- Emma’s survival means that acceptance is the final state of the book, but acceptance of what? Does she accept her role as a serial killer (if that’s what she is)? Or does she accept her role as a survivor? Any which way around, Emma survives, but what is she left with? The supermarket is the body. The fortifications are the drugs/diet against the disease (zombies) but how are they effective when the enemy is already within (the serial killer).
- The last scene is the invasion of the zombies from outside. The death of denial, anger, bargaining and grief, even though they are ineffective companions, has taken too much from the defence of the supermarket. Emma and her acceptance is too laisser-faire to defend the supermarket alone. We witness one last assault where the zombies (picture them as Covid-19, flu, or a common cold) invade the supermarket (the body). Contained within are Emma (acceptance) the serial killer (cancer). They try to fight together because, after all, the serial killer is still human (part of the human race) even though he has gone rogue (cancerous) and he still wants to live after his own fashion. Emma accepts everything and so has given up. Or – wait – has she? Let’s have a look at what Emma’s actually accepting here.
Here’s an invader. Here’s an enemy. The enemy is providing a way for the invaders to come inside (partly through killing parts of the defending force and partly by unlocking the doors (health, strength, immunity, order, determination) that kept the invaders (disease, disorder) out). Here is a weapon. Here is acceptance. Here is an invader. Here is acceptance of the weapon. Drug trials happen all the time. Some are effective weapons against disease. Accept the trial, accept the weapon, accept the victory. Accept the arrival of the cavalry. Helicopters can land on the roof of a hospital and whisk survivors to safety – it happens all the time. Not every serial killer story has to have an unhappy ending. Zombies don’t always win; they are not immune to napalm. And if the serial killer gets caught up in the flames then who’s gonna mourn? Now that’d be something worth accepting.
Ha, now all I have to do is write it up.
The serial killer has to have a name. It has to be so unpronounceable in English that they call him ‘C’ or ‘Big C’. I’ve been having a conversation with a language expert (hi, Melissa): at https://wordpress.com/read/blogs/129050235/posts/248
Me: “Hey, Melissa, I have a really random sounding question. I need a first name for a new novel that begins with C and is largely unpronounceable to English speakers. Your surname made me think you light know of one. Perhaps it could have plenty of zeds or exes in it.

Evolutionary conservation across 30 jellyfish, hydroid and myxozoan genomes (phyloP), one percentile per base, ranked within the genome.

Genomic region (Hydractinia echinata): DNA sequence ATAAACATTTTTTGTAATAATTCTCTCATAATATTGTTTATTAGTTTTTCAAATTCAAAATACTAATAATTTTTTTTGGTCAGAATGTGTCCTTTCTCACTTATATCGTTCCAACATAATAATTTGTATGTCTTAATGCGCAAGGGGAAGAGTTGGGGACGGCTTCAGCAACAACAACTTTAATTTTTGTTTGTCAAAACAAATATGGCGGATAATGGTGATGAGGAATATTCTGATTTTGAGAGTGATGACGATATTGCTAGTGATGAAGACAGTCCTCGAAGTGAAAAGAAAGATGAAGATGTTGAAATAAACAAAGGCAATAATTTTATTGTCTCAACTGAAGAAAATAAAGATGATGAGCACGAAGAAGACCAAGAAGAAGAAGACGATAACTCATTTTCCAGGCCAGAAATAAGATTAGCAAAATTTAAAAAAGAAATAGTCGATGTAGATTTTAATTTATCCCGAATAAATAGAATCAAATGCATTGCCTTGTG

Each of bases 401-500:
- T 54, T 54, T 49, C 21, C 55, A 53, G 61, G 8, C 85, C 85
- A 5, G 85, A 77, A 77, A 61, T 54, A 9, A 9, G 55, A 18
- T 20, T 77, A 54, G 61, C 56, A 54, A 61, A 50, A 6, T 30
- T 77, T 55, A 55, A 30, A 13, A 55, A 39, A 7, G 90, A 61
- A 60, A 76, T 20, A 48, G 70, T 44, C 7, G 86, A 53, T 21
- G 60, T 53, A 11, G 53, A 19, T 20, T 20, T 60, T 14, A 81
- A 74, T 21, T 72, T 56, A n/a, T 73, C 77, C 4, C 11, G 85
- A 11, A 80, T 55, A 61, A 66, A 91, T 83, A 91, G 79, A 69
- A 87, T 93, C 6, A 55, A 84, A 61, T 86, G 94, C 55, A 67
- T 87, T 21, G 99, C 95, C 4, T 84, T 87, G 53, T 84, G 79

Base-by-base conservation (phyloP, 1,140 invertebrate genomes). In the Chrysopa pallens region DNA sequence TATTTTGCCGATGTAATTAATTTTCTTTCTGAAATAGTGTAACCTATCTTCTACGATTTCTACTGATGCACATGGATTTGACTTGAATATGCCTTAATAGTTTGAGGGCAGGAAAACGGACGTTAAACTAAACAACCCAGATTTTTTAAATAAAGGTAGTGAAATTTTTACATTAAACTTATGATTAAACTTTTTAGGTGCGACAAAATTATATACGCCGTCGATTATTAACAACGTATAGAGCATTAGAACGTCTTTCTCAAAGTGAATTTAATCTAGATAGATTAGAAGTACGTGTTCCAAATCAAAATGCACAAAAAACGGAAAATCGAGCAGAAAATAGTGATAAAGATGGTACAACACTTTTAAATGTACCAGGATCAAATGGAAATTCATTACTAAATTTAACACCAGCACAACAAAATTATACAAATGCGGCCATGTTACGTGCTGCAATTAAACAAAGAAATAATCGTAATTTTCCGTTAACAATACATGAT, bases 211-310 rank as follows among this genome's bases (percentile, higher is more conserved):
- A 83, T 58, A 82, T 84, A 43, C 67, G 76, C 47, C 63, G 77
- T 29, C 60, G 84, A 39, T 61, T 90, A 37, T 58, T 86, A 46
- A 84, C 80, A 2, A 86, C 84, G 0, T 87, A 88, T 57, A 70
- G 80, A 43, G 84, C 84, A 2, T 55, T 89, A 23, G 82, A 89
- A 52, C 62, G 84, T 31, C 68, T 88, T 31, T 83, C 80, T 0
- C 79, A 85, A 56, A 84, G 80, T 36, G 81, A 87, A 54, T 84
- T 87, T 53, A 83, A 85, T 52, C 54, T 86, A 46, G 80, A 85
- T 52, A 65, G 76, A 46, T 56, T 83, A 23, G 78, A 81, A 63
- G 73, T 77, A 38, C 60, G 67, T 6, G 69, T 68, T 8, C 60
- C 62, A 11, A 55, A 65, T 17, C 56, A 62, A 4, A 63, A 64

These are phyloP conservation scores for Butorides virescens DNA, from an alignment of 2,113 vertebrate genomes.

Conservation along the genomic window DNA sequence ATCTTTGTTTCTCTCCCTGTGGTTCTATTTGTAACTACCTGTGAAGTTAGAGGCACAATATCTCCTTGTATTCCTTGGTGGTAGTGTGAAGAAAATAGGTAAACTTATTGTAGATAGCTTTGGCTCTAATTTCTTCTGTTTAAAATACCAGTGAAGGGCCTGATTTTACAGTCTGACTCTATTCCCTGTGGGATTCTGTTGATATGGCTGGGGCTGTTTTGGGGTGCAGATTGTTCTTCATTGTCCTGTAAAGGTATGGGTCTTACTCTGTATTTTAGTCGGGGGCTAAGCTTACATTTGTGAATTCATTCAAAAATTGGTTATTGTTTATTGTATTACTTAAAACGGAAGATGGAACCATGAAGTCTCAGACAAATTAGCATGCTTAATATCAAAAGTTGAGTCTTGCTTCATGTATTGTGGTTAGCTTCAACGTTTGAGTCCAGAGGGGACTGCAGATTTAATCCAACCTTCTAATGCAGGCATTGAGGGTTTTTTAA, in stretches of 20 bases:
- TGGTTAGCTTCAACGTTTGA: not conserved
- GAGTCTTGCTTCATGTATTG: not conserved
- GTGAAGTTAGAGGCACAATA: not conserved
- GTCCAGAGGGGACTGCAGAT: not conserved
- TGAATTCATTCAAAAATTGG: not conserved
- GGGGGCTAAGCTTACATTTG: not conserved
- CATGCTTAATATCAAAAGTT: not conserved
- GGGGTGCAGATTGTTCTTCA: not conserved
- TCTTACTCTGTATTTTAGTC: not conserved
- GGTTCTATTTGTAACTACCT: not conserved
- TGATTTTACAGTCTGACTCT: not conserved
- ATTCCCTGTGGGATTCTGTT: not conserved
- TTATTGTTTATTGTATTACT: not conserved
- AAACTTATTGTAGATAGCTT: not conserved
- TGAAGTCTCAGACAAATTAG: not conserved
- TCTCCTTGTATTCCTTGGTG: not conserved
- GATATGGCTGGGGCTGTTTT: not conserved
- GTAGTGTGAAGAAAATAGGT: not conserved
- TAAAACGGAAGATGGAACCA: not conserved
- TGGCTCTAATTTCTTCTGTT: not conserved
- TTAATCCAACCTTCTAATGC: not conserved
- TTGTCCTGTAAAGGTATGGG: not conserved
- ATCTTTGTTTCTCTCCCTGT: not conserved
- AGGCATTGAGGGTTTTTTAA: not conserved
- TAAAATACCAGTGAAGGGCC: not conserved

I’m Robert. Sorry if I weirded you out with that question. :)”
Melissa: “Hello Robert! Well i don’t know if this will work for you, but what came to my mind is “Chizvinzwira” which translates to “now hear for yourself ” in my language (Shona). I’m honored you asked by the way, i guess i like random questions.”
Me: “Wow, thank’s Melissa – that’s ideal. I have no idea where to begin in pronouncing that correctly. Perfect.
Now I need to ask permission to use the name I guess. I’ve just planned out a novel (you can see the plan here if you like: https://robertcday.wordpress.com/2021/09/14/embodying/) and I needed a name for my serial killer. He’s not going to be called Chizvinzwira in the book because he’s in England and, because no-one in the situation he finds himself in (trapped in a Supermarket with Zombie Hordes surrounding it) has the mental bandwidth to pronounce his name (or they’re all racist idiots – I haven’t decided yet (probably a combination of the two)) then they call him C. Actually, they call him Big C. I’ve not decided whether that’s because he’s big and muscular or big and fat – which do you think would be most likely? I think the former (muscular) because he’s got to have some strength in order to be able to kill all those people. Unless he’s cunning, I suppose. Probably cunning and fat would be most likely due to his motivation for killing them (food is running out in the supermarket). I don’t really know what people who speak Shona are like (which dialect, by the way?) but there are always going to be outliers.
Anyway, like I say – I need to ask your permission to use this name because it’s not for good purposes. C will be fat and cunning, will kill four people out of greed for food and life, and will not be redeemed at the end of the book (he will die in a napalm attack along with the zombies in the closing scene). What do you think?
Kindness – Robert.”